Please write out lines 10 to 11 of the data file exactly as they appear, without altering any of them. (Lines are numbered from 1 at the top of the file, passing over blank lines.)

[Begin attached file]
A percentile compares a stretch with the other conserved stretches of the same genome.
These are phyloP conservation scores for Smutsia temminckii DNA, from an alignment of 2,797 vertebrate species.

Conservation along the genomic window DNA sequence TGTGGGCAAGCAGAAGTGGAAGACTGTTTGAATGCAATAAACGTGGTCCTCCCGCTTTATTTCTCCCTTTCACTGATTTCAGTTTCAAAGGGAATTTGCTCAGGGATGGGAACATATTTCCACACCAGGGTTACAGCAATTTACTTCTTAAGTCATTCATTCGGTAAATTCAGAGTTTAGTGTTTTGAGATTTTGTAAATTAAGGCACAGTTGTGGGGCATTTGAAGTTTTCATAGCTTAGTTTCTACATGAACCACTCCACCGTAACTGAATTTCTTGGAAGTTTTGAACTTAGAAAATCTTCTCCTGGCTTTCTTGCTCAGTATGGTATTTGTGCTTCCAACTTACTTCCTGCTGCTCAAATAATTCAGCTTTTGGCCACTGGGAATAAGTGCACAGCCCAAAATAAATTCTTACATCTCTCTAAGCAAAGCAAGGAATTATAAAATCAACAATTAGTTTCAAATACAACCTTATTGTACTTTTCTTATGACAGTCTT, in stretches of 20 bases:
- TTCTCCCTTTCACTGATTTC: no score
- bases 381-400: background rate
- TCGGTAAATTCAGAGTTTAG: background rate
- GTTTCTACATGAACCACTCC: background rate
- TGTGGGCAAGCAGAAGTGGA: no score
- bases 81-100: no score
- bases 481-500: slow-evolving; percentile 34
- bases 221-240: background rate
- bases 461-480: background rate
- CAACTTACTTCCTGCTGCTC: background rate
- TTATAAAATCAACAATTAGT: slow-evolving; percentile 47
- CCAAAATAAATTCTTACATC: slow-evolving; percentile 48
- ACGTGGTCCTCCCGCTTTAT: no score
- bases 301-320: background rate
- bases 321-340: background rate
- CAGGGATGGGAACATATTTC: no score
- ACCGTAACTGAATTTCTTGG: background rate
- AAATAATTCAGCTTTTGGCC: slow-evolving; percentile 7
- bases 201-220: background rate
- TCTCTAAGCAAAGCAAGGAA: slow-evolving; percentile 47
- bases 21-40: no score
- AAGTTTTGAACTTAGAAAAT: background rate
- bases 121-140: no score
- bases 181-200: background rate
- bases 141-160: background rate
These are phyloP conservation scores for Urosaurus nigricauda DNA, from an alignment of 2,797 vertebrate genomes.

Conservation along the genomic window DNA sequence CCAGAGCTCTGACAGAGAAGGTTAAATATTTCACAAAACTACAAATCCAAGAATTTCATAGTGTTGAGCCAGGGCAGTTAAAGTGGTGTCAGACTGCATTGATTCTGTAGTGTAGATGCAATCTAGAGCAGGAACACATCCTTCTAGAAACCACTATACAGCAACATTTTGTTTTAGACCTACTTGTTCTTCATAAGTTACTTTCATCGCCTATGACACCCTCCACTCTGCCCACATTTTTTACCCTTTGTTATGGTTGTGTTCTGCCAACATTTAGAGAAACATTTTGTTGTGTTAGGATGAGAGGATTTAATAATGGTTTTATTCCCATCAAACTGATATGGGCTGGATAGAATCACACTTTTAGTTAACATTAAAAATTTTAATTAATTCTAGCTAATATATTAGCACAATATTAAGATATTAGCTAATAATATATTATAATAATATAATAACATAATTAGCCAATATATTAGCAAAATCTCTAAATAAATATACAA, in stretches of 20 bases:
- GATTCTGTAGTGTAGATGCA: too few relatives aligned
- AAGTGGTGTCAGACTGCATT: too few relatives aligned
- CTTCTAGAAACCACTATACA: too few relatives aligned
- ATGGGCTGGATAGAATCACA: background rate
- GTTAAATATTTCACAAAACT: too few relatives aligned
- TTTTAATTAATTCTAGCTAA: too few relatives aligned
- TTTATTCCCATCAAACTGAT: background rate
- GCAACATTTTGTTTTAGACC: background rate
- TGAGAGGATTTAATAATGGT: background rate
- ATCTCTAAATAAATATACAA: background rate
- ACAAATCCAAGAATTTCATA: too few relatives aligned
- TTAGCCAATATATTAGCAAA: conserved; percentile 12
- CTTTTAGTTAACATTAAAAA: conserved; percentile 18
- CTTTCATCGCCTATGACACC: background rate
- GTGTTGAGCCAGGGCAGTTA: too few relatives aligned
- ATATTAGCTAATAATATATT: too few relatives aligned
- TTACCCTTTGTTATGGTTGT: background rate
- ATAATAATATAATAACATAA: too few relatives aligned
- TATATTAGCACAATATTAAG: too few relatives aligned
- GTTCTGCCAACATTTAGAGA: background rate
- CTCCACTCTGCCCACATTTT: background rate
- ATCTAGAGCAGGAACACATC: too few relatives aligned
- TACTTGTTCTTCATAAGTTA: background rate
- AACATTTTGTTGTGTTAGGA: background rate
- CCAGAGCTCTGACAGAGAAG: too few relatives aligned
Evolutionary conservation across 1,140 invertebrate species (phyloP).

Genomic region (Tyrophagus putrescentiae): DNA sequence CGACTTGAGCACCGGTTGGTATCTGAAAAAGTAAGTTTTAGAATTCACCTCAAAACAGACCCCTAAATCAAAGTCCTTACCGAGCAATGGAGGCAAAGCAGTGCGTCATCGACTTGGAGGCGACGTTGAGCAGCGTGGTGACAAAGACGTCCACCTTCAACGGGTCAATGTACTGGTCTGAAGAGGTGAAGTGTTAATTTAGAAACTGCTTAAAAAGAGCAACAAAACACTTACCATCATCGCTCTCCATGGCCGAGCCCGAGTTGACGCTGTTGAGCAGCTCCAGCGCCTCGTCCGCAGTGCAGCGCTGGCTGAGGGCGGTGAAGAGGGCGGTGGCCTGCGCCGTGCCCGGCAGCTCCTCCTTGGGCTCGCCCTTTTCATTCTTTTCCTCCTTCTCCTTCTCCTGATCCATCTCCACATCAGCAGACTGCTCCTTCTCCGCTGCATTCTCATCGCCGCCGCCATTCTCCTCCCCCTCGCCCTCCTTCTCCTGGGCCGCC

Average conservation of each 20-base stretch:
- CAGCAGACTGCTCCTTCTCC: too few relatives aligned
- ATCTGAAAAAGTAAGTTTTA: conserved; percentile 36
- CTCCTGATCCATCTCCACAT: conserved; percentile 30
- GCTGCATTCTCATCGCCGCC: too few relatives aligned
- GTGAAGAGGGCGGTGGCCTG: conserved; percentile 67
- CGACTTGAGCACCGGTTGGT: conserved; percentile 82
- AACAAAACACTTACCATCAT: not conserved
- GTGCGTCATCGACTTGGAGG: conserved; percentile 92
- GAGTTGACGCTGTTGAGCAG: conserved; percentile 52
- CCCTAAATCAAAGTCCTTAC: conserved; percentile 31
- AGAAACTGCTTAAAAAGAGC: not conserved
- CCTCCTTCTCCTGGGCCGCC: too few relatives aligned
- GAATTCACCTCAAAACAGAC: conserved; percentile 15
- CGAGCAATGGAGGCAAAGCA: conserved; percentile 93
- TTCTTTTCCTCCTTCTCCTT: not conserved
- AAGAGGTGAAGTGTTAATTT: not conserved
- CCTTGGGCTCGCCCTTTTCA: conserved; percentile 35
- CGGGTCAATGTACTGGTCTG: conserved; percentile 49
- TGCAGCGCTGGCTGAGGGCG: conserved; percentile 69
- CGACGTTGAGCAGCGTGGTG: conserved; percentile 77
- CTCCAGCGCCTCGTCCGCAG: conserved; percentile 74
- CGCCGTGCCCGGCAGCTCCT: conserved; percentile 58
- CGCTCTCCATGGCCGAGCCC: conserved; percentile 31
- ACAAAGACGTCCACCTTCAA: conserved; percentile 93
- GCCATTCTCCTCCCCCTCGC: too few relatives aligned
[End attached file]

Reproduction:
- bases 481-500: slow-evolving; percentile 34
- bases 221-240: background rate